Friday, November 23, 2012

Tested: Dirty Girl running gaiters

This week's review: running gaiters from Dirty Girl (but not the Canadian Dirty Girl).

They're in there somewhere.

Seen in an unnaturally clean state.

What they are: Lightweight ankle coverings that attach to your shoes - incredibly popular among trail and ultrarunners.

Why you want them: Because rocks in your shoes suck!

Heavy-duty cordura and stitching attach the front hook.

Inside out, displaying the band of soft loop-side velcro at the heel.
A solid metal hook attaches to the laces of your shoes.

Duration used: 2 years

Price paid/purchased from: I paid $20 + shipping direct from Dirty Girl herself.

The provided sticky-back velcro is tenacious!
I've only had to replace one piece in two years.

This is what I still have left of the self-adhesive hook tape;
 there's probably enough for another 8 pairs of shoes.

Original packaging - I keep the spare self-adhesive hook tape inside.

What rawks: They're a simple, lightweight and damn stylish solution to keeping crap out of your shoes while you run. The heavy-duty spandex material is durable without being heavy or stiff - you won't even notice you're wearing them - and comes in a sufficiently wide array of colours and patterns to satisfy anyone's tastes (skulls are cool!). The fabric has 4-way stretch, breathes beautifully, and the stitching doesn't chafe. When they get dirty, chuck them in the washing machine; I wash everything in cold water and don't bother with a lingerie bag, but they always come out looking brand new after hanging to dry overnight. They go on easily, but stay put once they're on your foot - I've never had one come loose, and I've used them pretty hard. The installation instructions are so simple a toddler could prep a pair of shoes, and there is ample sticky-back velcro provided in the packaging to do several pairs, plus you can order more from Dirty Girl if necessary. The gaiters are tall enough to provide excellent coverage from low-hanging thorns or burrs, but can be shoved down if you feel they're taller than you'd like. Since they're very thin, putting a timing chip strap on overtop is no problem (unless you already have truly gargantuan ankles, in which case you've probably got bigger problems). Without making any claims to do so, the fabric even blocks a bit of wind, so they're great for protecting that gap that forms between the top of your socks and your tights in cold weather. Furthermore, while originally intended to keep stones and debris from entering your shoes, they do a fine job of keeping your footwear free of snow for those of us in Northern climates who thumb our noses at winter's attempts to keep us indoors. When they do get wet, they don't hold much water and dry quite quickly, so you won't be weighed down. The lack of a bottom strap means there is no interference with the sole or tread of your shoes - since I run in trail shoes that have a flat sole, I would feel the strap of many other gaiter designs at every step. The lack of strap also removes the highest wear area; several other types have non-replaceable straps you will eventually need to purchase whole new gaiters when they wear through.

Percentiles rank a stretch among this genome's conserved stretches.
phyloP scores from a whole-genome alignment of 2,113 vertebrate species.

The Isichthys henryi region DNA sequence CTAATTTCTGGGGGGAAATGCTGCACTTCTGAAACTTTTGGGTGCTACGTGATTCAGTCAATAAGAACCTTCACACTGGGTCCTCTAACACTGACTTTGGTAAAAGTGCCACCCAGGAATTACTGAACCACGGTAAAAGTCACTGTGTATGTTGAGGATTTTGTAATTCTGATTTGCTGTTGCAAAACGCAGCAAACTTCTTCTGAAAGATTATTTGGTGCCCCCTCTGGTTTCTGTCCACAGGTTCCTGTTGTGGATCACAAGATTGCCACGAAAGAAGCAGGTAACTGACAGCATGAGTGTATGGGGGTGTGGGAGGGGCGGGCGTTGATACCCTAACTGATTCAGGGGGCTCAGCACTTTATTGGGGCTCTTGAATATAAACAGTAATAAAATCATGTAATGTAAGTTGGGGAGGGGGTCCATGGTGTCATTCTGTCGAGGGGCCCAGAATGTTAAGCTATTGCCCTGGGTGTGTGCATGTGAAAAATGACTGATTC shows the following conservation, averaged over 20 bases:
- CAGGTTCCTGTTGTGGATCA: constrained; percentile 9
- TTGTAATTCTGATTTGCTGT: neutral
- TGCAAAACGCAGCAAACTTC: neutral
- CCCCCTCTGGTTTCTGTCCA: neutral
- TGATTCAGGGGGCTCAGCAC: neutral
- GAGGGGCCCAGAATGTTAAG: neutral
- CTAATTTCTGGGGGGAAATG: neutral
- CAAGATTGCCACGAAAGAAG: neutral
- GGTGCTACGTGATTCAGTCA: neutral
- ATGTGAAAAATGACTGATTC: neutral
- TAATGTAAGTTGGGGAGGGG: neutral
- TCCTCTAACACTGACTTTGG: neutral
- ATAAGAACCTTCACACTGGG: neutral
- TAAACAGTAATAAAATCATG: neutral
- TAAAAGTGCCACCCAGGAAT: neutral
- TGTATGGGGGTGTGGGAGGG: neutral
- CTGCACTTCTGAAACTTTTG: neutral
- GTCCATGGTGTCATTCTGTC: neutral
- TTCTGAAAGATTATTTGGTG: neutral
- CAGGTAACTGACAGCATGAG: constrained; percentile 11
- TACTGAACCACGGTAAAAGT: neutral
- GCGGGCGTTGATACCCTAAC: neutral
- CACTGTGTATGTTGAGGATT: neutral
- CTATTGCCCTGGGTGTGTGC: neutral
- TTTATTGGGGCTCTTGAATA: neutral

Put your socks on, then slide the gaiter on.

Hook the front to your laces.

Attach the rear hook & loop and go!

What sucks: These will not keep mud out of your shoes if you step in it - I had a vivid demonstration of that at Horror Hill this year. They're neither wind- nor waterproof (though they do cut the wind a bit), so if you're a weenie about that sort of thing you'll need to look elsewhere for additional protection. They are not as tall and the material is not as rugged as some other gaiters (especially those designed for mountaineering or snowshoeing), so if you're consistently running or hiking through highly abrasive materials they may not be as durable or provide the coverage you desire. The metal hook at the front may interfere with your lace tension, and if your shoes or boots have a cover over the laces you may not be able to use these at all as you must be able to attach the front hook to some type of loop. The exact construction of your shoes can greatly impact the fit, too - I have a pair of trail shoes whose laces start further back on the foot and the gaiters don't work optimally with them. The self-adhesive hook tape can fail - I've had to replace one patch - and if it happened in a race you'd probably be unhappy. Applying the hook tape really requires a smooth, non-fabric area on the heel of the shoe, too, which isn't present on all models. Additionally, when not using the gaiters, the exposed hook side on the back of your shoes can cause abrasion to other items; if you absent-mindedly scratch your shin with your opposite heel, you can seriously snag a pair of running tights, compression socks or calf sleeves, and they can do damage to other items if you chuck your shoes in a bag. The gaiters and additional hook tape are not widely available, so if you need a pair in a hurry, you may be out of luck.

Pre-race at Run for the Toad 2011

What I'd like to see: A heavier-duty version would be pretty keen, possibly even using softshell material to make them wind- and water-resistant.

2011 25k Run for the Toad finish.

What I'm saying: If you run off-road, a mere $20 can make your experience so much more comfortable. I looked at a lot of different makes and models of gaiters prior to purchasing these, and I've never once regretted my decision or gone looking at any others since. The only thing I might do is buy another pair, since they also have skulls on a red background!

2011 Frosty Trail 3-hour trail race in calf-deep snow.

For further edification: iRunFar, Backpacker Magazine and Backpack Gear Test have all reviewed these, plus others.

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